Pithoragarh District Magistrate Vijay Kumar Jogdande told CNN Monday that the bodies appear to be partially buried in an avalanche on the peak in different locations.
The bodies were identified following analysis of photographs taken by a helicopter that conducted an air survey of the area earlier in the day.
By Monday afternoon local time, the search operation had stopped for the day, Jogdande said. Now, authorities are formulating a plan to recover the bodies.
On Sunday, helicopter teams saw signs of an avalanche on the peak the group were thought to be on, according to two state officials. On Monday a lone chopper went to recce the area and its crew discovered the backpack at an elevation of about 5,000 meters.
Jogdande said it was likely the missing team had been caught up in a “huge avalanche.”
“The chances of survival are almost zero now,” he said.
The missing climbers — four Britons, two Americans, an Australian and their Indian liaison officer — went missing in the region of Nanda Devi East, one of the highest peaks in India at just over 7,400 meters (24,000 feet.)
The eight climbers did not have permission to climb an unnamed peak, Indian authorities said Monday.
Jogdande added that if authorities had known that the eight climbers were planning on climbing the unnamed peak instead of Nanda Devi East, they “would not have given permission.”
He said that heavy rain and high winds in the area had been hampering search efforts.
Group leader identified
The British Association of Mountain Guides (BMG) identified British national Martin Moran as the group’s leader and one of those missing.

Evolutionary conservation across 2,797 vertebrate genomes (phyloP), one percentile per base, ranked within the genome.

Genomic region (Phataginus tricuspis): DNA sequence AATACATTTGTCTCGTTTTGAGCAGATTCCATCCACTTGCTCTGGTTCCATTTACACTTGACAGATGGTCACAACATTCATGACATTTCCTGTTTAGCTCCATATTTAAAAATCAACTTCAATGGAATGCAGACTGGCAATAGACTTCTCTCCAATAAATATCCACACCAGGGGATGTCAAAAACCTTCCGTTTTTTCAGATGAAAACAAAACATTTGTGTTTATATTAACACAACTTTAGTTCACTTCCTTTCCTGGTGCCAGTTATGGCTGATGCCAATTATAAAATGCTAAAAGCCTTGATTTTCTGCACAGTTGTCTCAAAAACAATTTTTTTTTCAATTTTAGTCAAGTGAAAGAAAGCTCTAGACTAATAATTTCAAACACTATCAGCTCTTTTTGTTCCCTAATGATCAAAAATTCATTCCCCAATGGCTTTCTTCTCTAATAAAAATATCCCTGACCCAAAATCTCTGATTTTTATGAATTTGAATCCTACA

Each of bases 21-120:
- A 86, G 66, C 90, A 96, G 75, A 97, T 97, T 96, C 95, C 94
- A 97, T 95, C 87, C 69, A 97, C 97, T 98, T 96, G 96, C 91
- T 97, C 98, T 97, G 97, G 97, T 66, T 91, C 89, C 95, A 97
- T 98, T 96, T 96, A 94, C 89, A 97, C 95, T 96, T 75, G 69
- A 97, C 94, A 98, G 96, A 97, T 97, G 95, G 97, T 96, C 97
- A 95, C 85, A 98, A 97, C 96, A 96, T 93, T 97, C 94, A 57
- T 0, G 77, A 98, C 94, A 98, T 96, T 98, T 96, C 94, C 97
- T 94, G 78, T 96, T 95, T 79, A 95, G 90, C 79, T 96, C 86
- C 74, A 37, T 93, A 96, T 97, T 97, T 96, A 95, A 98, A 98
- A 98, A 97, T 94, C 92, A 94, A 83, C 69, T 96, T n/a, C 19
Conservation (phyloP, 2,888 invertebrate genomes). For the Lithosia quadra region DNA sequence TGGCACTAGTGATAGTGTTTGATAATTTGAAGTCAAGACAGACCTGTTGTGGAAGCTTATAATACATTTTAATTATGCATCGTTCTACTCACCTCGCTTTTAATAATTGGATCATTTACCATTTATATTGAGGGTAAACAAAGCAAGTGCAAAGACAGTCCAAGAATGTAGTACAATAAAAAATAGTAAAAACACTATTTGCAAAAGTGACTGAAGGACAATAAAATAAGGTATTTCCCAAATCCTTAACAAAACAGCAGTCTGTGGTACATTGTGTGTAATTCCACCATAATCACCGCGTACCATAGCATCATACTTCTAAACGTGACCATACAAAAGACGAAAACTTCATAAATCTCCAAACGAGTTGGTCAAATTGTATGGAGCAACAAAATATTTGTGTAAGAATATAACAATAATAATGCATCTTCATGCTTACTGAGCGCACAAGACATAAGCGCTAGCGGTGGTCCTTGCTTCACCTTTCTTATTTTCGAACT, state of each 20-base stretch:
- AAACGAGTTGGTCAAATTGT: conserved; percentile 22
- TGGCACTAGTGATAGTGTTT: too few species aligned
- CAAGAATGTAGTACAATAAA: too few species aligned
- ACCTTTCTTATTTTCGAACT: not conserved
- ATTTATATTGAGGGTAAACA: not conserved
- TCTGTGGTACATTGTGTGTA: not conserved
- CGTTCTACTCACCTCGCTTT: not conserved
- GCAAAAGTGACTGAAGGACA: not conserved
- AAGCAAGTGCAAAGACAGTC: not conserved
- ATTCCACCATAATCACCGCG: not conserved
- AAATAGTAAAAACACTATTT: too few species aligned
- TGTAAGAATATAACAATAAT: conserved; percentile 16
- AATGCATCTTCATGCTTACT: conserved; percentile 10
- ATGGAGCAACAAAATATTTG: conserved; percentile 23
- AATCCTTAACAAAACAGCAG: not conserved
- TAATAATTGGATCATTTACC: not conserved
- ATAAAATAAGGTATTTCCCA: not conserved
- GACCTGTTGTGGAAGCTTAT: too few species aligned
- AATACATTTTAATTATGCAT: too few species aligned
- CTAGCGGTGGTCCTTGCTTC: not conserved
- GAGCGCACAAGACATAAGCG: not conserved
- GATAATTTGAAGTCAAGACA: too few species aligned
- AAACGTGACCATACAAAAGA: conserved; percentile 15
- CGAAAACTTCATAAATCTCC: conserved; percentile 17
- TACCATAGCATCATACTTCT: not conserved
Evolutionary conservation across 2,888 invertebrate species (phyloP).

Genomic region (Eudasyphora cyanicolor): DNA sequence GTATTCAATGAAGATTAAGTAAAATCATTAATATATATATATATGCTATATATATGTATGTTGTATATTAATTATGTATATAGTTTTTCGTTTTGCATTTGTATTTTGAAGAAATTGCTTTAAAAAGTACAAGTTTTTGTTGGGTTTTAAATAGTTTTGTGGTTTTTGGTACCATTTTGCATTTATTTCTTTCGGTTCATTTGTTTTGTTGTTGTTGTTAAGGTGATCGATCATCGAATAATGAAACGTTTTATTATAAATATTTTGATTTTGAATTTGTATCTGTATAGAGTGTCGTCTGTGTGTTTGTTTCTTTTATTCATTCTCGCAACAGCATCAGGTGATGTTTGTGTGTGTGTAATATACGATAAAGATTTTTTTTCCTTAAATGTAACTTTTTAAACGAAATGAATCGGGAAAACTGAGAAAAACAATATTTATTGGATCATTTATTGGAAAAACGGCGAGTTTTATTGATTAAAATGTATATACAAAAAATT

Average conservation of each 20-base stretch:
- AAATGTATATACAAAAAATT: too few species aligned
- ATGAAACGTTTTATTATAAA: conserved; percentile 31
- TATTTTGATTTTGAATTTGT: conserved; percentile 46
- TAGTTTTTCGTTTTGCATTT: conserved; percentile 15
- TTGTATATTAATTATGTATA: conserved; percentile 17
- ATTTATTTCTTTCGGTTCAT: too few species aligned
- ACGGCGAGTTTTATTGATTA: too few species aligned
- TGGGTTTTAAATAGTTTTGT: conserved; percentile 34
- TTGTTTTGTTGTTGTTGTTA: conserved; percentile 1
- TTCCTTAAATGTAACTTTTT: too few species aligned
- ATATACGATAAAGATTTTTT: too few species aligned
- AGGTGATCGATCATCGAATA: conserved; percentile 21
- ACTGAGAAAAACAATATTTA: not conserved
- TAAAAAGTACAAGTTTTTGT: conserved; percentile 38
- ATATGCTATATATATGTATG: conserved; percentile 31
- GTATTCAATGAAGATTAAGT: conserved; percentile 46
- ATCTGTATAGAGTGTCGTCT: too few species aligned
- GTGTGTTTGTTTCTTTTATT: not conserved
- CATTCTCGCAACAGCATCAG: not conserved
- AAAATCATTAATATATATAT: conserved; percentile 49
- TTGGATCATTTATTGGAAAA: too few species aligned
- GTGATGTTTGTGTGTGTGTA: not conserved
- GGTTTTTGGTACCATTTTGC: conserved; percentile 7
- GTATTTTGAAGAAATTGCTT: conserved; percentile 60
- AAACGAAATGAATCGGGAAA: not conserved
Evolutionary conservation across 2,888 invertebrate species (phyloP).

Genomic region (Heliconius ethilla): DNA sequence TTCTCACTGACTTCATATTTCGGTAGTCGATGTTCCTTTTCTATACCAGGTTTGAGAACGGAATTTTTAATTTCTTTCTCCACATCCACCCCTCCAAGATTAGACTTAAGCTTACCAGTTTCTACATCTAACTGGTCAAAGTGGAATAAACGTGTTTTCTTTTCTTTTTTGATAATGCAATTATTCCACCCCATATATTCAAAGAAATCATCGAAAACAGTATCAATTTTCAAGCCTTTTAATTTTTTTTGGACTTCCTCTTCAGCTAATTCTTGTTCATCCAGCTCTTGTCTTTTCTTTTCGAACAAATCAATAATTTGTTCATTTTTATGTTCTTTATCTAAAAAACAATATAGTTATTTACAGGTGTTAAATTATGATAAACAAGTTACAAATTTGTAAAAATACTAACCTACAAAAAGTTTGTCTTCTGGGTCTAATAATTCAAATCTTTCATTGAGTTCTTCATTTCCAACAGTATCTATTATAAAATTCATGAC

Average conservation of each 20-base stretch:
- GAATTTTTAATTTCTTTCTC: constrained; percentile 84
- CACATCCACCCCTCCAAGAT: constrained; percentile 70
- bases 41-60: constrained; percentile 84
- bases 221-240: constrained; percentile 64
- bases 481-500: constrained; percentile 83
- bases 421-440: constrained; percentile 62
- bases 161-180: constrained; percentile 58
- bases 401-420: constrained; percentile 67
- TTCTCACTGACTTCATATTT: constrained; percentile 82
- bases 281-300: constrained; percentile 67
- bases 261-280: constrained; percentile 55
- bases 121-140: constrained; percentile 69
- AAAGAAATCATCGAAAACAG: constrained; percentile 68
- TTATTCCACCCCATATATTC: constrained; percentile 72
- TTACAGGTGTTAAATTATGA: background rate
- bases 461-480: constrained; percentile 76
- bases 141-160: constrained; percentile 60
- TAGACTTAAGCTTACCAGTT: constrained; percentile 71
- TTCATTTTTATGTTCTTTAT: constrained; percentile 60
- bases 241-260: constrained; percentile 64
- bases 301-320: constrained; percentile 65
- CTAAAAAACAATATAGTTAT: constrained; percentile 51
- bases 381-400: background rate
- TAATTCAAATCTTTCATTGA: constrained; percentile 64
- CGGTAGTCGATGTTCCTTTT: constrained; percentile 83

“As a family, we share the same emotions that all next of kin are experiencing in not knowing the whereabouts or well-being of those closest to us,” the statement said.
Lost in the Himalayas
The missing eight climbers were part of a larger team of 12 who set off from the village of Munsiyari on May 13. After a six-day trek, the team reached Nanda Devi East base camp on May 18.
Jogdande said each member of the 12-person team had permits to summit Nanda Devi East, but they divided themselves in two teams at the higher base camp.
Four climbers attempted to climb Nanda Devi East but returned after reaching a height of 16,404 feet (5,000 meters), Jogdande said.
The other eight set off to summit a previously unclimbed and unnamed peak. The Moran family statement said the last contact with the group had been from a camp at around 17,716 feet (5,400 meters).
“It is not entirely clear what happened from this point onwards or indeed the timeline of events,” it added.
“There are multiple unknown peaks in this region. If we had known before (that they were attempting the unnamed peak) we would not have given permission,” Jogdande said.
After the eight-person group failed to return to base camp on May 26, the authorities were alerted on May 31, Jogdande said.
Countries providing consular assistance
The identities of the other missing climbers have not been officially released.
A United States state department official said in a statement it was aware of reports of two US citizens missing in India and was “monitoring the situation.”
Similarly, the UK Foreign Office said it was in contact with Indian authorities following reports of the missing climbers.
And Australia’s Department of Foreign Affairs and Trade also said it was “providing consular assistance to the family of an Australian that may be among a group of trekkers missing in the Nanda Devi area of India.”